People’s agenda to control session: NDP

Four NDP bills on the table already; session to start Tuesday

The NDP has a strong agenda of legislation it wants passed, and problems it wants fixed during the fall session of the Legislative Assembly – a plan built by listening to growing concerns among Saskatchewan families.

“The Sask. Party keeps dismissing concerns like overcrowded, under-resourced classrooms, long waits for specialists and the ongoing crisis in seniors care. They're handing huge government contracts to out-of-province and out-of-country companies instead of supporting Saskatchewan businesses which create good, mortgage-paying jobs. It's no wonder why more and more people are saying that the Sask. Party seems to be growing increasingly out of touch,” said NDP house leader Warren McCall.

“Mr. Wall’s plan to coast to the provincial election without any improvements in hospitals, classrooms or seniors care homes – that’s not on, if you ask everyday families. And his plan to keep favouring foreign corporations instead of Saskatchewan businesses – that's not on either. This government left their agenda for the fall session pretty blank, and we intend to fill it with things that really matter to Saskatchewan families.”

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5,800 full-time jobs lost, Sask. Party on a contracting-out spree

Statistics Canada says Saskatchewan shed 5,800 full-time jobs during the past year, throughout which the Sask. Party chose to send massive contracts to foreign corporations instead of hiring locally.

The full-time job losses were somewhat offset by the addition of part-time jobs.

“Instead of adding good, mortgage-paying careers here in Saskatchewan, we're seeing a trend toward precarious part-time employment,” said NDP deputy leader Trent Wotherspoon. “We need to stop all the contracting out this government is doing, because that's a big part of that problem.”

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Health minister denies life-saving treatment for kids using wrong information

The Sask. Party government denied three children the only treatment that could stop the progression of their painful disease, and now it’s clear it used completely false information to justify that decision.

Sask. Party Health Minister Dustin Duncan denied the Akhter children, aged 8, 10 and 12, their only hope to stop the disease. In explaining his decision, Duncan claimed the drug Vimizim hasn’t been proven effective in treating children older than five. However, Duncan had it completely wrong – the drug is intended for patients over five years old. It’s only patients under five for which Vimizim has not yet been fully tested.

On Monday, Duncan spoke at length about saying no to the life-saving treatment because the kids are older than five. To reporters, he said: “the common drug review process had indicated that there just isn’t enough evidence to prove that the efficacy of this drug, and there doesn’t seem to be, especially when you get over the age of five in this case, that, the longer that it takes for this drug to be administered, the disease progresses to a point where it just becomes a question of whether or not there is efficacy to administering this drug.” He also said: “the outside expert out of our province that did recommend that because these children are over the age of five, it just, there isn’t the evidence that suggests that there would be efficacy involved in providing this drug.”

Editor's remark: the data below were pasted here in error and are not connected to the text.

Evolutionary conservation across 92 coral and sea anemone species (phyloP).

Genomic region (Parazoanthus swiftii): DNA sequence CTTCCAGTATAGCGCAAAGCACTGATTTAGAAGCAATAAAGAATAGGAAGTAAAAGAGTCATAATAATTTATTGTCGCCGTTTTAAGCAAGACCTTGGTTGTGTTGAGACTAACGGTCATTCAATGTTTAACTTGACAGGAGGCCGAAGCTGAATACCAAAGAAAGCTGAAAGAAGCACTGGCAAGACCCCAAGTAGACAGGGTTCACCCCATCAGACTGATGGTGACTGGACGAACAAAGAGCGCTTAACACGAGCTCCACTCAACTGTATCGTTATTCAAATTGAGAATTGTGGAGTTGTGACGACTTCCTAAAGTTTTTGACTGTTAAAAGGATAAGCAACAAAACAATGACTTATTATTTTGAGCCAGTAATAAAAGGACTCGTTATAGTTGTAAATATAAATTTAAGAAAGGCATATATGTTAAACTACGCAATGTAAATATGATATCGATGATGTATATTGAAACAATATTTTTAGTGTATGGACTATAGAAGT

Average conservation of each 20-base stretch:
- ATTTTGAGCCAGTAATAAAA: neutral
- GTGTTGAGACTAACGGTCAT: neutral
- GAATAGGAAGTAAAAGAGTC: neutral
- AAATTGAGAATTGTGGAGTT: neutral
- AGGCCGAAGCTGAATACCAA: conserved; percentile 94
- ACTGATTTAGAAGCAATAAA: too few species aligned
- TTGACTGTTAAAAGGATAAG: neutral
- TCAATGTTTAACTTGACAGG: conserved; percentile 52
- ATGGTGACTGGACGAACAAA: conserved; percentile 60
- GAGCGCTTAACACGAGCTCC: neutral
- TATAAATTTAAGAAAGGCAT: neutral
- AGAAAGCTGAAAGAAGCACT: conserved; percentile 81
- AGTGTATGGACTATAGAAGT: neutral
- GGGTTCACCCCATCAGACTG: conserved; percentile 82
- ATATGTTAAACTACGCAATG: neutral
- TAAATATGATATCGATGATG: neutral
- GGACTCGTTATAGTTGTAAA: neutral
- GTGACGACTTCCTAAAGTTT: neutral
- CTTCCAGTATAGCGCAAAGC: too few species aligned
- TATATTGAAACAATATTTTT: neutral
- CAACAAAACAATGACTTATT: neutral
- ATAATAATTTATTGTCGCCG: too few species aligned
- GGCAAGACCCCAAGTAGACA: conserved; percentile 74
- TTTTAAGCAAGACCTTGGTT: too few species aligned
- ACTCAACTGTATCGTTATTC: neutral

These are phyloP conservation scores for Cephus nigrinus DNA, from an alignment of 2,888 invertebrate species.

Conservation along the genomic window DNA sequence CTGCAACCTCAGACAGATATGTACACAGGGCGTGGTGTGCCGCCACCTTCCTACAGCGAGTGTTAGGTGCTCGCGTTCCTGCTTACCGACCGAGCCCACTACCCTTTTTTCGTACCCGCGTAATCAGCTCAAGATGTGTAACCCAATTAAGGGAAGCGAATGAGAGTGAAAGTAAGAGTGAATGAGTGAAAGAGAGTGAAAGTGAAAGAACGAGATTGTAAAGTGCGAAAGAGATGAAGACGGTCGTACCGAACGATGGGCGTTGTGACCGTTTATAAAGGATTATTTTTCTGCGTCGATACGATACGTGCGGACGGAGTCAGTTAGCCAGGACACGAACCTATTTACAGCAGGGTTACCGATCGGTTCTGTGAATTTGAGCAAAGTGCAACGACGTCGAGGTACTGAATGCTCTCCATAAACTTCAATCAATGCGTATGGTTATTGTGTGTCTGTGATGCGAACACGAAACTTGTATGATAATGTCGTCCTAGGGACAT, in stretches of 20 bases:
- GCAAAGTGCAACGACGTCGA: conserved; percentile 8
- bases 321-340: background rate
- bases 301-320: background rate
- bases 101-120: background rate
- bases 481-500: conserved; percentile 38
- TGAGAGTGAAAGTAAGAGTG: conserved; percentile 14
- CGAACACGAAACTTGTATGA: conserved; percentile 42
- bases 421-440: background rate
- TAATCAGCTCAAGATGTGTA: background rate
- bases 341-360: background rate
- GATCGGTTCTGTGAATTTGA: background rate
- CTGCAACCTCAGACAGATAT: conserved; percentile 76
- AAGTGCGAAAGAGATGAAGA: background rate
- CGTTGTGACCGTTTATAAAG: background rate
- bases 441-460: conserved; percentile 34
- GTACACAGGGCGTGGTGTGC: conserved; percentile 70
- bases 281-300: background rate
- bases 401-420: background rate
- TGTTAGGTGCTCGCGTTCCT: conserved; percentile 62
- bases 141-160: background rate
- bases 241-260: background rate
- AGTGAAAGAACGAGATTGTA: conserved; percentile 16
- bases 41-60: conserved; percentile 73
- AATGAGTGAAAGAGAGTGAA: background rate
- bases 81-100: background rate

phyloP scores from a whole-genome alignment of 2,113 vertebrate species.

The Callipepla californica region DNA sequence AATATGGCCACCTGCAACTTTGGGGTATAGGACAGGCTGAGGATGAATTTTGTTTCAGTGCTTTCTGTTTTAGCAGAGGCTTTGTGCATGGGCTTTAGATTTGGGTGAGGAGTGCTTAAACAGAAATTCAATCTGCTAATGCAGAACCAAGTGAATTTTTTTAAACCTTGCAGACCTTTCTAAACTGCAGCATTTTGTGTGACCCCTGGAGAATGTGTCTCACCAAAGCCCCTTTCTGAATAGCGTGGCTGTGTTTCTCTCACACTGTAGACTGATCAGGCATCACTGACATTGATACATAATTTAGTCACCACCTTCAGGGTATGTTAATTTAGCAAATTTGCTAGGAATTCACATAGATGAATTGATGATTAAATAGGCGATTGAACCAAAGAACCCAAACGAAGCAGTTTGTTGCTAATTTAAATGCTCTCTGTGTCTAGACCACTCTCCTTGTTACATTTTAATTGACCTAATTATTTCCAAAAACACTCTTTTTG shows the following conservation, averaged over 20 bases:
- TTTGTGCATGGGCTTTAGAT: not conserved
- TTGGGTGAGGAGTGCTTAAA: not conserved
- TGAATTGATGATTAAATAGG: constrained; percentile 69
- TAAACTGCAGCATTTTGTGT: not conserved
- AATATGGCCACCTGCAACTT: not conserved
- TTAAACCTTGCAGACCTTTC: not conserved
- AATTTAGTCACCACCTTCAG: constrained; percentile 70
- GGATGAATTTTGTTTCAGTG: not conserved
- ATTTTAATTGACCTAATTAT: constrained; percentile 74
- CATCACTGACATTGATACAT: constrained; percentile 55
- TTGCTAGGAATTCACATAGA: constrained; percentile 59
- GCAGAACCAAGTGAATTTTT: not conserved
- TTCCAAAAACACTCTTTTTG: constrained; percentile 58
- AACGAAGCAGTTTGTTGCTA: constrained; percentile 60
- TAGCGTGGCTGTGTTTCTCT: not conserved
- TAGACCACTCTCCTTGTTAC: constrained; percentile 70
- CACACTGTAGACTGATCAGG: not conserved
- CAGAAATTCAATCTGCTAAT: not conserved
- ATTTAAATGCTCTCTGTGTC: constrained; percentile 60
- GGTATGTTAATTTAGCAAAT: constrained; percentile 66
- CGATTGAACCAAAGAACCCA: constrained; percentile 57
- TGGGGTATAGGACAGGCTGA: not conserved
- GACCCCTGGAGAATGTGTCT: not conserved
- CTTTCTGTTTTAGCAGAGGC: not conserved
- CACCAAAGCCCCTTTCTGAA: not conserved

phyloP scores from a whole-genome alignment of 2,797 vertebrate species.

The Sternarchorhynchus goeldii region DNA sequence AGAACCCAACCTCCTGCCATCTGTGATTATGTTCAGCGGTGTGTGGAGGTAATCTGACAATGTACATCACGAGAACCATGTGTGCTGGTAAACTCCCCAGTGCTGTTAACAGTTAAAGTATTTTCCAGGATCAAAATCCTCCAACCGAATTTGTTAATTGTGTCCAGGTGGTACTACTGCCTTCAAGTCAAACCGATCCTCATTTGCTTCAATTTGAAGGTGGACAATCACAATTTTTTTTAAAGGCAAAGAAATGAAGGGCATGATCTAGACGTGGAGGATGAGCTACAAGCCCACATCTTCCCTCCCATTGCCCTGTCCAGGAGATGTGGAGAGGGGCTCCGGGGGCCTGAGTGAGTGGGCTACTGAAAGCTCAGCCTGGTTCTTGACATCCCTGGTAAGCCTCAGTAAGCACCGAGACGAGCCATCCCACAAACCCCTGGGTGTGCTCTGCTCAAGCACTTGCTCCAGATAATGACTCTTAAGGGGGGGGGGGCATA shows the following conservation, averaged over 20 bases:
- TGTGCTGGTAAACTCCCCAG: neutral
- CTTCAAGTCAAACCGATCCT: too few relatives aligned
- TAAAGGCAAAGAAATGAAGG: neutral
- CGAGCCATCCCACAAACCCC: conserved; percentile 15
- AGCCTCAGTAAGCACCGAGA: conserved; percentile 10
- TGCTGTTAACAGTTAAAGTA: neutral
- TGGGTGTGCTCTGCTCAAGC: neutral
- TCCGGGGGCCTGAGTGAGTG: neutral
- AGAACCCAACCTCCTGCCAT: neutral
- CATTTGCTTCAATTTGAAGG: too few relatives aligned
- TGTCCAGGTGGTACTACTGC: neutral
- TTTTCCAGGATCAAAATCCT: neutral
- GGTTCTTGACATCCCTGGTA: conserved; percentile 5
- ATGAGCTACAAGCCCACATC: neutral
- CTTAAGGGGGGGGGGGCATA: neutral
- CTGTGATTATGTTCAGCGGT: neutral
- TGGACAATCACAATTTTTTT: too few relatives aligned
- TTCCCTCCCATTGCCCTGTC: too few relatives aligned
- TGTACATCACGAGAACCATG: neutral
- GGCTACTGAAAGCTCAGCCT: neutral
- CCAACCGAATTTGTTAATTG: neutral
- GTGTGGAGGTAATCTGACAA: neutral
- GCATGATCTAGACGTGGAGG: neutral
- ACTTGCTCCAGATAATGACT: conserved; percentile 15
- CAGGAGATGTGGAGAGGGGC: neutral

“The health minister's whole spiel was made up and dead wrong,” said Danielle Chartier, NDP Health critic. “It's bad enough to deny life-saving treatment to kids, but basing that decision on blatantly wrong information is being reckless with three children’s lives. This government needs to get its facts right, and allow these kids to start treatment immediately.”

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Clear message on farmland ownership: loopholes must be fixed

The results of a recent government survey show it has had the wrong approach to farmland ownership, and more needs to be done to prevent foreign and institutional ownership of Saskatchewan farmland.

Loopholes in The Saskatchewan Farm Ownership Act allowed a massive sale of Saskatchewan farmland to an institutional investor, and concerns remain that foreign dollars may still back farmland purchases.

The survey released Tuesday by the Government of Saskatchewan shows that the vast majority of Saskatchewan people do not want foreign ownership of Saskatchewan farmland, large institutional investors buying farmland, or foreign money backing farmland purchases. The survey also showed that 85 per cent of people want the government to do a better job enforcing that.

Yet, the Sask. Party watched and took no action while Assiniboia Farmland sold 115,000 acres that produces wheat, barley, canola and other crops to the Canada Pension Plan Investment Board. That deal closed in early 2014. Assiniboia’s co-founders are the Sask. Party’s former executive director and a former senior advisor to Brad Wall.

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Saskatchewan lagging on minimum wage

The NDP believes Saskatchewan’s minimum wage shouldn’t be lower than Alberta and Manitoba’s, yet Saskatchewan’s 30-cent minimum wage change on Oct. 1 will keep Saskatchewan behind Alberta, Manitoba, Ontario, Nova Scotia, Quebec and the territories.

“Housing, school fees, power bills, tuition and all the things we pay extra for these days has made the cost of living in Saskatchewan harder for everyone,” said NDP Labour critic David Forbes. “Someone who works two jobs shouldn’t have to use a food bank to put food on the table. Too many parents are forced to choose between food, school supplies or the power bill, and that’s not good for their families, or for building healthy communities as a whole.”

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